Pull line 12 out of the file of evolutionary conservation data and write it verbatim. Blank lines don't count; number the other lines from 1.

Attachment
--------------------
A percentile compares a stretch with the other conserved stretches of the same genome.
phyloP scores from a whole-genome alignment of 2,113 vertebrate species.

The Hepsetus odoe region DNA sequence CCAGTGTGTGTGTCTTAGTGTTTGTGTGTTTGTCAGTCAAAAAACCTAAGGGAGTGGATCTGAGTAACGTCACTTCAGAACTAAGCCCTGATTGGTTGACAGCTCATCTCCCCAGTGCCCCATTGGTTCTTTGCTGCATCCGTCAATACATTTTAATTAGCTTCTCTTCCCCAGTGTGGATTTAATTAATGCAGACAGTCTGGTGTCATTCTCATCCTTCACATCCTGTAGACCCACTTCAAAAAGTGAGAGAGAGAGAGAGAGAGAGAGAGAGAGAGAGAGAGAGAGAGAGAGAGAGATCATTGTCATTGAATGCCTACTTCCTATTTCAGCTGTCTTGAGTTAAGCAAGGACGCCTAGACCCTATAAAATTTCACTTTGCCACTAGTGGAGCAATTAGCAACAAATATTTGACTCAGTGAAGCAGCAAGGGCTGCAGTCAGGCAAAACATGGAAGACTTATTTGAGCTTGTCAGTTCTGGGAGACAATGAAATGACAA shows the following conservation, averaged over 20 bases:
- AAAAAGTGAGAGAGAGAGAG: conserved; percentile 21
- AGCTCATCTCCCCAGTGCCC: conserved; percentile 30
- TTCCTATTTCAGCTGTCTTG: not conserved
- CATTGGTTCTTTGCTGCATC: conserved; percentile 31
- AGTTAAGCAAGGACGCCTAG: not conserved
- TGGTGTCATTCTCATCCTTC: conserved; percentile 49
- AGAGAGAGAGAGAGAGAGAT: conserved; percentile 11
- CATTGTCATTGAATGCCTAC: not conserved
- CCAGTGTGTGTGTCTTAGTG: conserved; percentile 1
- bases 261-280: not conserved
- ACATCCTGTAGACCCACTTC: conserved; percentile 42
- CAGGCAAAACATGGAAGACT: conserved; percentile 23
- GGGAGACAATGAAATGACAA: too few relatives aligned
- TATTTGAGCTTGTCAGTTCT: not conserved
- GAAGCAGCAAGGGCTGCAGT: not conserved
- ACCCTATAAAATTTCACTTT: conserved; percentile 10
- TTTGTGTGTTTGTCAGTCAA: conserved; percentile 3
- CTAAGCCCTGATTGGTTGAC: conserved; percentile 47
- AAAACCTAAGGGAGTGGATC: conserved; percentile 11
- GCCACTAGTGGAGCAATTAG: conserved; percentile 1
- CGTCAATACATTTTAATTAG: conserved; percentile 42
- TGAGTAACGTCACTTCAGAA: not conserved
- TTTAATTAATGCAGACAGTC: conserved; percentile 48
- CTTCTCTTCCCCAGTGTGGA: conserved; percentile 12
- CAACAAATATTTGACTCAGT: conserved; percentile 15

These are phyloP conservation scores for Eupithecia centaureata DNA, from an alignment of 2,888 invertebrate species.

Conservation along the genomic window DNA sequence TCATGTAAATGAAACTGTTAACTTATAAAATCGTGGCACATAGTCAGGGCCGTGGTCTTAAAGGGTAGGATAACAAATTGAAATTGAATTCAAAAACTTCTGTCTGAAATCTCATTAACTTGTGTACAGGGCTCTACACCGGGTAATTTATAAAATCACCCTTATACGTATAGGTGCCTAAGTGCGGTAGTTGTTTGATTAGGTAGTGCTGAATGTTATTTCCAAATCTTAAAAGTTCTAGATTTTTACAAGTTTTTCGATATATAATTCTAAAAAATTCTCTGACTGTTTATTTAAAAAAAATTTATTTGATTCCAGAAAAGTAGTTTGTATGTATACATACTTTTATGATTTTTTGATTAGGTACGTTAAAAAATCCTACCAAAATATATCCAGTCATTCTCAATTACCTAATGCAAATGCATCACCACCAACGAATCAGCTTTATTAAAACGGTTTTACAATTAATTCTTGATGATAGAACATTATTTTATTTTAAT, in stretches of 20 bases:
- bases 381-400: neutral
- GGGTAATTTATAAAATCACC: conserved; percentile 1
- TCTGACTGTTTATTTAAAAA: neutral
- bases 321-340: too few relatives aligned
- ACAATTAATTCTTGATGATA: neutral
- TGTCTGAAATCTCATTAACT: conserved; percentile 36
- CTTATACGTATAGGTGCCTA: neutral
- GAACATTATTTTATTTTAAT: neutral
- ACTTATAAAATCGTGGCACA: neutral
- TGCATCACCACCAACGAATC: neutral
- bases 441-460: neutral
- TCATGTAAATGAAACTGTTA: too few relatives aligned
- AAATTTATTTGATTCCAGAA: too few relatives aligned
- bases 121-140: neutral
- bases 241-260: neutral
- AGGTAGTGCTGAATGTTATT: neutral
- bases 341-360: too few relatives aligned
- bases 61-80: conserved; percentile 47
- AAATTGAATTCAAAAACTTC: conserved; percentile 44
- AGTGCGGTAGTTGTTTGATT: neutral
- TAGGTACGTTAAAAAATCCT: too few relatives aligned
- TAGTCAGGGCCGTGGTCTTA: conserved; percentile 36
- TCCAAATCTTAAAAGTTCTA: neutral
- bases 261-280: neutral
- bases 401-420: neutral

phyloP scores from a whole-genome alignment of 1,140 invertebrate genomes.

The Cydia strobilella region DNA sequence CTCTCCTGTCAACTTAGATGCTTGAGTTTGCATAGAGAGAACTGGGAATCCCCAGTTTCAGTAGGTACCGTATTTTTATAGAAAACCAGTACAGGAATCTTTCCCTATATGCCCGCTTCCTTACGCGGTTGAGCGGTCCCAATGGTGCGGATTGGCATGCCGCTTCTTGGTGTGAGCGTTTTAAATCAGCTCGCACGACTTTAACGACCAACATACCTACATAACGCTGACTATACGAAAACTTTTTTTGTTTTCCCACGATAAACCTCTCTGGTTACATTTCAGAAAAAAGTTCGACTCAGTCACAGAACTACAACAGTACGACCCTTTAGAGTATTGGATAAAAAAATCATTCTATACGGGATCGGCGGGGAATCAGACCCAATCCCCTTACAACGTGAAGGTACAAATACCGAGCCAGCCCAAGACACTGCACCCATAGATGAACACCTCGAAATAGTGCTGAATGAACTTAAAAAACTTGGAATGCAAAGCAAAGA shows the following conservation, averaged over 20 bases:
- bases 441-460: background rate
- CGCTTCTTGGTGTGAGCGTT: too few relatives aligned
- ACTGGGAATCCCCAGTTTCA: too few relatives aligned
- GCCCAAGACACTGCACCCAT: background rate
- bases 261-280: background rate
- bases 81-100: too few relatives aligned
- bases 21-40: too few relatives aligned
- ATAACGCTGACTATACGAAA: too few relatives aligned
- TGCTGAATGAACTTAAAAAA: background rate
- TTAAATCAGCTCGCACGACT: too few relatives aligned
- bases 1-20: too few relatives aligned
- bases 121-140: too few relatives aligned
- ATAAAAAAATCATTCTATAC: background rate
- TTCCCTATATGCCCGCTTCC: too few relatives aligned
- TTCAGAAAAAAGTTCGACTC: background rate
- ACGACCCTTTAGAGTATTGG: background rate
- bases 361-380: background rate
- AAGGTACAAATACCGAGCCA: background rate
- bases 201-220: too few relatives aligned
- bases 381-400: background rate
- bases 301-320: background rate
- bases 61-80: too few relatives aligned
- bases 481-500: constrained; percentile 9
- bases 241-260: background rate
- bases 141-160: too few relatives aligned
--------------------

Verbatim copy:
- CCAGTGTGTGTGTCTTAGTG: conserved; percentile 1